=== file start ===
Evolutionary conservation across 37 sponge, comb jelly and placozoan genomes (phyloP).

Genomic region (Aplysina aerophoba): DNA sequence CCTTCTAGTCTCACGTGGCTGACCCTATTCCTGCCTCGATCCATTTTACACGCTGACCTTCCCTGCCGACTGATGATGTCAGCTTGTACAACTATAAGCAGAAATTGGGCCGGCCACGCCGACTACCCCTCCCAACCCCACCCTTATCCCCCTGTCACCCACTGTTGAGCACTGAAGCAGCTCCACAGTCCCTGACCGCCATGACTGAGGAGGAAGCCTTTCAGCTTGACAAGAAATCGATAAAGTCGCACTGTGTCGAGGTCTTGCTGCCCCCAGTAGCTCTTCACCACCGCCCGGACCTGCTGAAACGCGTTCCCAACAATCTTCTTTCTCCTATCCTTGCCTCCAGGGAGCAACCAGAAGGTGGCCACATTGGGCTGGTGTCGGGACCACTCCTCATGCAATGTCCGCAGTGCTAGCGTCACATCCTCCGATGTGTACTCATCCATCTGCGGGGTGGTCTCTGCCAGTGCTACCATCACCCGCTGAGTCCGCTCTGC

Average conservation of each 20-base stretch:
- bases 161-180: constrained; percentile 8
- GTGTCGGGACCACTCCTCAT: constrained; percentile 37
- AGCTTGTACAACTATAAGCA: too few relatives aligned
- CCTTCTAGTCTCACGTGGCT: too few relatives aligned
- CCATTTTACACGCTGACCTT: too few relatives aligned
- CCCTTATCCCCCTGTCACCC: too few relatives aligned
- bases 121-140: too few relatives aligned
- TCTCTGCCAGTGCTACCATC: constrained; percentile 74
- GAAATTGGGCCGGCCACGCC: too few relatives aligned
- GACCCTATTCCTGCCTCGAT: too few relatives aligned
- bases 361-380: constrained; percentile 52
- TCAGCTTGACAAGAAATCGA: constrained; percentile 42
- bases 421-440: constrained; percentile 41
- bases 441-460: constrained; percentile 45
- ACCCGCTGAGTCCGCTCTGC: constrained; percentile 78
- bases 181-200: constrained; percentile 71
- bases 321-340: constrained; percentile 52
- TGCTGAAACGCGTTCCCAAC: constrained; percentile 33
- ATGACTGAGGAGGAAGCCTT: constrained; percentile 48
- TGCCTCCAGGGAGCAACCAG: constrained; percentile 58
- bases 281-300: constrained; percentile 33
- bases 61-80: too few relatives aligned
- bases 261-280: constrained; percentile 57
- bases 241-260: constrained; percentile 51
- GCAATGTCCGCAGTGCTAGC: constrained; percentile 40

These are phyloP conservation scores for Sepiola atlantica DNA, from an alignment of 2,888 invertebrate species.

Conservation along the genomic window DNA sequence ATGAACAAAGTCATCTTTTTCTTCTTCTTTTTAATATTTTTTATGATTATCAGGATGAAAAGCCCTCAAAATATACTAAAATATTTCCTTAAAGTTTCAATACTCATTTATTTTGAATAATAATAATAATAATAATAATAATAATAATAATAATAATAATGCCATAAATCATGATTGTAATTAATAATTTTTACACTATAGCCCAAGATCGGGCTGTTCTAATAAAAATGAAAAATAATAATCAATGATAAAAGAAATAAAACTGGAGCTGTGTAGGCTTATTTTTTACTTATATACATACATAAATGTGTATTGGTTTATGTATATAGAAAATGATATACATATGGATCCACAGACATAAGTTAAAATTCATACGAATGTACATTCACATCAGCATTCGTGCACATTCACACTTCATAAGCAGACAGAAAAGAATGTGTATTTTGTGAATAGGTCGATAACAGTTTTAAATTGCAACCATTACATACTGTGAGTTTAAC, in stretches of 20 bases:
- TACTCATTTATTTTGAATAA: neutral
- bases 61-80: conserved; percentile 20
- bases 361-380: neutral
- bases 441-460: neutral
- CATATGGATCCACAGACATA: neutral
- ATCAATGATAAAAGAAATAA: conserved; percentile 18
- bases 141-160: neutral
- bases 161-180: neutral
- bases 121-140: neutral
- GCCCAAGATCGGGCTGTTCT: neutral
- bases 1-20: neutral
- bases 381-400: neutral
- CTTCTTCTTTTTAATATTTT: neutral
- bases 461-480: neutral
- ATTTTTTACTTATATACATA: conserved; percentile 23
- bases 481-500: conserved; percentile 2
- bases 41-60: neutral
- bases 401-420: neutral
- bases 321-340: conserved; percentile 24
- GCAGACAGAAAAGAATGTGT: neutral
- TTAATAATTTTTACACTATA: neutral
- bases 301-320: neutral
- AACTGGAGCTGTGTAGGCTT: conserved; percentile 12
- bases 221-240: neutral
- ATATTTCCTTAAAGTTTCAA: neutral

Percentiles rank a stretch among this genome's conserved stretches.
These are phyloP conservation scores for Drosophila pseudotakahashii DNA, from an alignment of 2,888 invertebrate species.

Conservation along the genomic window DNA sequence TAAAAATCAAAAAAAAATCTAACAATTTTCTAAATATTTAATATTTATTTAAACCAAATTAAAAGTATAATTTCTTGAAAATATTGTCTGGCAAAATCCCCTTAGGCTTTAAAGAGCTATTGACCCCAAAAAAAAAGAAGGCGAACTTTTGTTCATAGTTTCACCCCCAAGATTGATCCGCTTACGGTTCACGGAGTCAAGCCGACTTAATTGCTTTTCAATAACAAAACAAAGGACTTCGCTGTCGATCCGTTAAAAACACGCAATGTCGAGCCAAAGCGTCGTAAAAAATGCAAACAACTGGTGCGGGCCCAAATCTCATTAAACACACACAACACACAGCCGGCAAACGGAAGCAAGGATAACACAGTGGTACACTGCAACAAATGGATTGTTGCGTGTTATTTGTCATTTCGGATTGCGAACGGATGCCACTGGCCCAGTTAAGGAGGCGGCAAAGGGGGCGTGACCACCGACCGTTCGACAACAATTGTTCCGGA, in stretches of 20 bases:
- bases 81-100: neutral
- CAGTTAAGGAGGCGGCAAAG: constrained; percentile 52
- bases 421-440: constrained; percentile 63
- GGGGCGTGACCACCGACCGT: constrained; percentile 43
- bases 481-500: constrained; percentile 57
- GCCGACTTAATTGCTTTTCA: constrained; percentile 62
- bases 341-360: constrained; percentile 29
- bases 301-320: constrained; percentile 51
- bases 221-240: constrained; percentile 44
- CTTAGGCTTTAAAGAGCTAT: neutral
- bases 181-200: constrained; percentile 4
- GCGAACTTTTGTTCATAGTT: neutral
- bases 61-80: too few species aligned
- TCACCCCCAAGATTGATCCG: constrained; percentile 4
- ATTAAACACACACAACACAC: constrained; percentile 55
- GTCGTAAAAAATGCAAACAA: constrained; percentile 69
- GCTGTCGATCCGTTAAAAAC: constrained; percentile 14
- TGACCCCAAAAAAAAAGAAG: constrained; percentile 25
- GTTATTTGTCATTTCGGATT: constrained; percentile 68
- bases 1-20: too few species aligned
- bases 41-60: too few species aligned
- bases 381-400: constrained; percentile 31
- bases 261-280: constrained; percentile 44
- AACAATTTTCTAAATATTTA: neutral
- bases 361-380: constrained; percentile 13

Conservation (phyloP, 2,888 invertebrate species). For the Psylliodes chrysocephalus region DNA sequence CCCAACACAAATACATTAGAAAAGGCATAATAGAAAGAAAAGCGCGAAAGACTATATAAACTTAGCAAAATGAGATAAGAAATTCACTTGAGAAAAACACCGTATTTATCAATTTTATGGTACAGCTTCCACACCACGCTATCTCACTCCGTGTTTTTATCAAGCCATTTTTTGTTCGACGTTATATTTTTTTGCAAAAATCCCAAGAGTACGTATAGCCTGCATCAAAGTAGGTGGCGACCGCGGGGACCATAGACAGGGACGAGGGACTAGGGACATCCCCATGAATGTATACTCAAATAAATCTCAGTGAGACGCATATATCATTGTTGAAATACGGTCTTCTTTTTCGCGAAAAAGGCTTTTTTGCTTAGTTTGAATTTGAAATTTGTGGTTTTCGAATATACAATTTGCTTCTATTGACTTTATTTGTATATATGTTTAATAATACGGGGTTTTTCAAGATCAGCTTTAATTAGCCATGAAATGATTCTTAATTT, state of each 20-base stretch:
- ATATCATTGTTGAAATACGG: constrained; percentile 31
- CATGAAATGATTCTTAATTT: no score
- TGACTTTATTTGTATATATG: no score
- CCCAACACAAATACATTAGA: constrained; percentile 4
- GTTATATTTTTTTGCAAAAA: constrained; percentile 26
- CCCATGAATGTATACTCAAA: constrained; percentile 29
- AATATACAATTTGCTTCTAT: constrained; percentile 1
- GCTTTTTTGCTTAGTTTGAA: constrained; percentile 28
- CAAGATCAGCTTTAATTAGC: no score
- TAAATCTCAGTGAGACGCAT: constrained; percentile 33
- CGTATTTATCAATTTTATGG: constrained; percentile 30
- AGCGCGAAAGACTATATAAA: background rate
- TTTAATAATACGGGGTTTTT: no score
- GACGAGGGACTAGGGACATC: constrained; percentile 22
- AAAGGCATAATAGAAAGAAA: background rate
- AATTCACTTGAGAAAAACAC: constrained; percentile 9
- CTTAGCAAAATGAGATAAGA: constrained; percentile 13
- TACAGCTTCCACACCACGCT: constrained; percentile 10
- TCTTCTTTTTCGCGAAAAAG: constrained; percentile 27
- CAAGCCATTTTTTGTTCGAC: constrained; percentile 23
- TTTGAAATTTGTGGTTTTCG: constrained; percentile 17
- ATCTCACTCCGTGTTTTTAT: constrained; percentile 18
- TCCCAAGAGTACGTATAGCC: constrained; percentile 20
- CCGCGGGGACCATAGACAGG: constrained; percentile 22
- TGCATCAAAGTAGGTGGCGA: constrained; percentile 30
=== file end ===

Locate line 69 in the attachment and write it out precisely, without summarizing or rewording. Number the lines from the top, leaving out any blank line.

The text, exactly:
- bases 181-200: constrained; percentile 4